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Lion Air Cockpit recording shows pilots who have been manually searched to try a crash



The pilots of the damned Lion Air flight that plummeted into Lake Java last October desperately searched the plane's handbook to try and control the plane from the crash, cockpit footage shows.

The first officer reported a "flight control problem" two minutes after the flight, and the captain then asked him to read a manual containing procedures for unusual events, according to a Reuters report.

The Boeing 737 Max 8's plane then had to push its nose down for nine minutes, with the first officer unable to control the plane while the captain desperately searched the manual for a solution to the plane's problems.

Read more: The crashes of Ethiopian Airlines and Lion Air have uncanny similarities ̵

1; here they all have something in common

Then the plane crashed into the sea and killed all 189 people on board.

Shoes of passengers of the Lion Air flight JT610 were docked at the port of Tanjung Priok in Jakarta.
REUTERS / Beawiharta

In three sources, the contents of the cockpit recorder of the aircraft was discussed with Reuters was first published that such information, which is part of a running Investigation of the crash are published.

The investigation gained importance after the crash of a Boeing 737 Max 8 by Ethiopian Airlines on March 10, with the death of all 157 on board.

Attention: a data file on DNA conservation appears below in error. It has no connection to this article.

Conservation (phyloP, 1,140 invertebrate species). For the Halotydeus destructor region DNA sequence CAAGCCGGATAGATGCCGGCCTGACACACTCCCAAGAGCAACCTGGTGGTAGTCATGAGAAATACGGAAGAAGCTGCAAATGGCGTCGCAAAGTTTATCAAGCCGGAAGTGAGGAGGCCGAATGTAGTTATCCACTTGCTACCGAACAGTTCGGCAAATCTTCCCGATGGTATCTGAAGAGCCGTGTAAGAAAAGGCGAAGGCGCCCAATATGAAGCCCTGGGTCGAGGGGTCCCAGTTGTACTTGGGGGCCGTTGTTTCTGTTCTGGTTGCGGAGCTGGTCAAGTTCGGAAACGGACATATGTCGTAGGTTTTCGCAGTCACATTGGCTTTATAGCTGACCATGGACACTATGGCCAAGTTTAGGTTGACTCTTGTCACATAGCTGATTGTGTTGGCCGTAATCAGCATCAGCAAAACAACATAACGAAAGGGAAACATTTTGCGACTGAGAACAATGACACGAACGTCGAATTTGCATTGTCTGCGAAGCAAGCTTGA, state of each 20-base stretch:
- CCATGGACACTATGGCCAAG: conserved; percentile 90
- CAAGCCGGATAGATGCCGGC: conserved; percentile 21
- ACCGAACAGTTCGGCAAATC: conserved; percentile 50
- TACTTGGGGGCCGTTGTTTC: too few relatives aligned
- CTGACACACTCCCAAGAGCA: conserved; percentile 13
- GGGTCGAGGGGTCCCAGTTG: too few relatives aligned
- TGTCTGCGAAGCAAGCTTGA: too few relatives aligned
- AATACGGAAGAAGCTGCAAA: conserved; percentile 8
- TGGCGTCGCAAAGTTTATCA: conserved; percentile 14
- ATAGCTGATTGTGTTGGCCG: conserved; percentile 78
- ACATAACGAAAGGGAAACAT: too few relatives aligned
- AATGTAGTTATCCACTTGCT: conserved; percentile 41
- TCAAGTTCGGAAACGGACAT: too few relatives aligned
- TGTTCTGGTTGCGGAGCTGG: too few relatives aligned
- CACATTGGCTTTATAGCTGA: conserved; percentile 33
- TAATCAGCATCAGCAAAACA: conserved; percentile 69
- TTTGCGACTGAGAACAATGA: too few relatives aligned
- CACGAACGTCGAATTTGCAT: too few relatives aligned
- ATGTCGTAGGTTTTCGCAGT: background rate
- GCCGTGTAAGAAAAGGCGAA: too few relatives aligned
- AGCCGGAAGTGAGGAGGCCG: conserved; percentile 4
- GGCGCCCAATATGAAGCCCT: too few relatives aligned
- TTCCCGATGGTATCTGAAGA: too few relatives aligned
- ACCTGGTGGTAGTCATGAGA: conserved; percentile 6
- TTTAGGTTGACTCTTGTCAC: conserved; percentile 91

The French Aircraft Accident Investigation (BEA) said the two crashes had "clear similarities" and Boeing is introducing a software update to its anti-stall system for the aircraft model.

Read More: Boeing and the FAA reportedly reported problems with the 737 Max software four days before the plane's second fatal crash.

The preliminary report on the Lion Air crash mentioned the Boeing system as well as other factors, including the maintenance of the airline.

A source told Reuters that someone had mentioned the aircraft's airspeed in the cockpit voice recorder, and a second source indicated that one of the aircraft's displays had a problem displayed on the captain's display, but not the one on the display first officer.

Rescue workers with a part of the wreckage of the aircraft, on which the logo of Lion Air is shown.
REUTERS / Stringer

The preliminary report showed that the aircraft's computer was constantly nosing the nose. The aircraft is shut down with the trim system, which normally adjusts the aircraft so that it opens Course remains.

A source told Reuters that the trim system was not mentioned in the shot, just the airspeed and altitude of the aircraft. "They did not seem to know that the disguise was moving down," the source said.

Read more: These 6 problems had the pilots in the months before their second fatal crash with the Boeing 737 Max 8.

A crew that had flown the same evening with the same aircraft, had the same problem aircraft nose, but go through three checklists to solve the problem, the preliminary report showed.

The plane was treated on the ground, and the report said the previous crew thought the problem had been resolved.

An Boeing 737 Max 8 aircraft
Boeing

Bloomberg reported Tuesday that an out of service pilot in the cockpit of this flight fixes a malfunction that allowed the aircraft land safely.

Following the crash of the Ethiopian Airlines, many countries have discontinued the 737 Max, including China, where the number of aircraft is higher than in other countries. The US was the youngest country to bring the plane to the ground.

Boeing declined to comment on Reuters due to the ongoing investigation.


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